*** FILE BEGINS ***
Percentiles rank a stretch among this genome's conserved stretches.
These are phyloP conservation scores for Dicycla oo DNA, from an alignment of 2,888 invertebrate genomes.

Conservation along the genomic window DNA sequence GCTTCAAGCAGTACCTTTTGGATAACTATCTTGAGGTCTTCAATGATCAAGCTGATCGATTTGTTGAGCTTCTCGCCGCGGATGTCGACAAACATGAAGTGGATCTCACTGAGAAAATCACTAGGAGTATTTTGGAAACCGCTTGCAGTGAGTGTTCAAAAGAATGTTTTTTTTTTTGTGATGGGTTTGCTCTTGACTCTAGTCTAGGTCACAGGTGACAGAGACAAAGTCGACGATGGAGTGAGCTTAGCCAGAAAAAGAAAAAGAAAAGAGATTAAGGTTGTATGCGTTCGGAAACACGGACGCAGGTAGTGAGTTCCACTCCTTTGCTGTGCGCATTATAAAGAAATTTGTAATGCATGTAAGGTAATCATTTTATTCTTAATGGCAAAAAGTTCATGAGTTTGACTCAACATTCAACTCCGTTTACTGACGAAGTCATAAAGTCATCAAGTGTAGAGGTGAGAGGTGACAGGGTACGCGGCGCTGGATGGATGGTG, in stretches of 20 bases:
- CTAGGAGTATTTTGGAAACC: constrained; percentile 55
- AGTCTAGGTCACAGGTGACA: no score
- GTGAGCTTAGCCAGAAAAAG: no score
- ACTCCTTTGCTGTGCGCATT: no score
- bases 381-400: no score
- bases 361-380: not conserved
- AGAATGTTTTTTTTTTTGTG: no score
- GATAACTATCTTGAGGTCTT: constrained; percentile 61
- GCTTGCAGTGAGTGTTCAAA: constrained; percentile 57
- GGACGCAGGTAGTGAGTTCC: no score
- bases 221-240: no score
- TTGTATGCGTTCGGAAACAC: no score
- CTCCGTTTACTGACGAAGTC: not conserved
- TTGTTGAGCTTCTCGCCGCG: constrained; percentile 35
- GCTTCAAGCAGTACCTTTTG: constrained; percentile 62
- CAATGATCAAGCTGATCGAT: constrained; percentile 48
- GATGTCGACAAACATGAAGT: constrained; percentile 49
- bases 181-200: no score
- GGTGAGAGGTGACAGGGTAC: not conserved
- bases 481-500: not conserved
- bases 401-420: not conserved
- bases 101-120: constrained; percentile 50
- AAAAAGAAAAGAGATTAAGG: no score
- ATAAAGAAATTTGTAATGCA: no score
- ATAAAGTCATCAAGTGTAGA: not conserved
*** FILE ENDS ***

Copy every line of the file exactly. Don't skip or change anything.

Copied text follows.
Percentiles rank a stretch among this genome's conserved stretches.
These are phyloP conservation scores for Dicycla oo DNA, from an alignment of 2,888 invertebrate genomes.

Conservation along the genomic window DNA sequence GCTTCAAGCAGTACCTTTTGGATAACTATCTTGAGGTCTTCAATGATCAAGCTGATCGATTTGTTGAGCTTCTCGCCGCGGATGTCGACAAACATGAAGTGGATCTCACTGAGAAAATCACTAGGAGTATTTTGGAAACCGCTTGCAGTGAGTGTTCAAAAGAATGTTTTTTTTTTTGTGATGGGTTTGCTCTTGACTCTAGTCTAGGTCACAGGTGACAGAGACAAAGTCGACGATGGAGTGAGCTTAGCCAGAAAAAGAAAAAGAAAAGAGATTAAGGTTGTATGCGTTCGGAAACACGGACGCAGGTAGTGAGTTCCACTCCTTTGCTGTGCGCATTATAAAGAAATTTGTAATGCATGTAAGGTAATCATTTTATTCTTAATGGCAAAAAGTTCATGAGTTTGACTCAACATTCAACTCCGTTTACTGACGAAGTCATAAAGTCATCAAGTGTAGAGGTGAGAGGTGACAGGGTACGCGGCGCTGGATGGATGGTG, in stretches of 20 bases:
- CTAGGAGTATTTTGGAAACC: constrained; percentile 55
- AGTCTAGGTCACAGGTGACA: no score
- GTGAGCTTAGCCAGAAAAAG: no score
- ACTCCTTTGCTGTGCGCATT: no score
- bases 381-400: no score
- bases 361-380: not conserved
- AGAATGTTTTTTTTTTTGTG: no score
- GATAACTATCTTGAGGTCTT: constrained; percentile 61
- GCTTGCAGTGAGTGTTCAAA: constrained; percentile 57
- GGACGCAGGTAGTGAGTTCC: no score
- bases 221-240: no score
- TTGTATGCGTTCGGAAACAC: no score
- CTCCGTTTACTGACGAAGTC: not conserved
- TTGTTGAGCTTCTCGCCGCG: constrained; percentile 35
- GCTTCAAGCAGTACCTTTTG: constrained; percentile 62
- CAATGATCAAGCTGATCGAT: constrained; percentile 48
- GATGTCGACAAACATGAAGT: constrained; percentile 49
- bases 181-200: no score
- GGTGAGAGGTGACAGGGTAC: not conserved
- bases 481-500: not conserved
- bases 401-420: not conserved
- bases 101-120: constrained; percentile 50
- AAAAAGAAAAGAGATTAAGG: no score
- ATAAAGAAATTTGTAATGCA: no score
- ATAAAGTCATCAAGTGTAGA: not conserved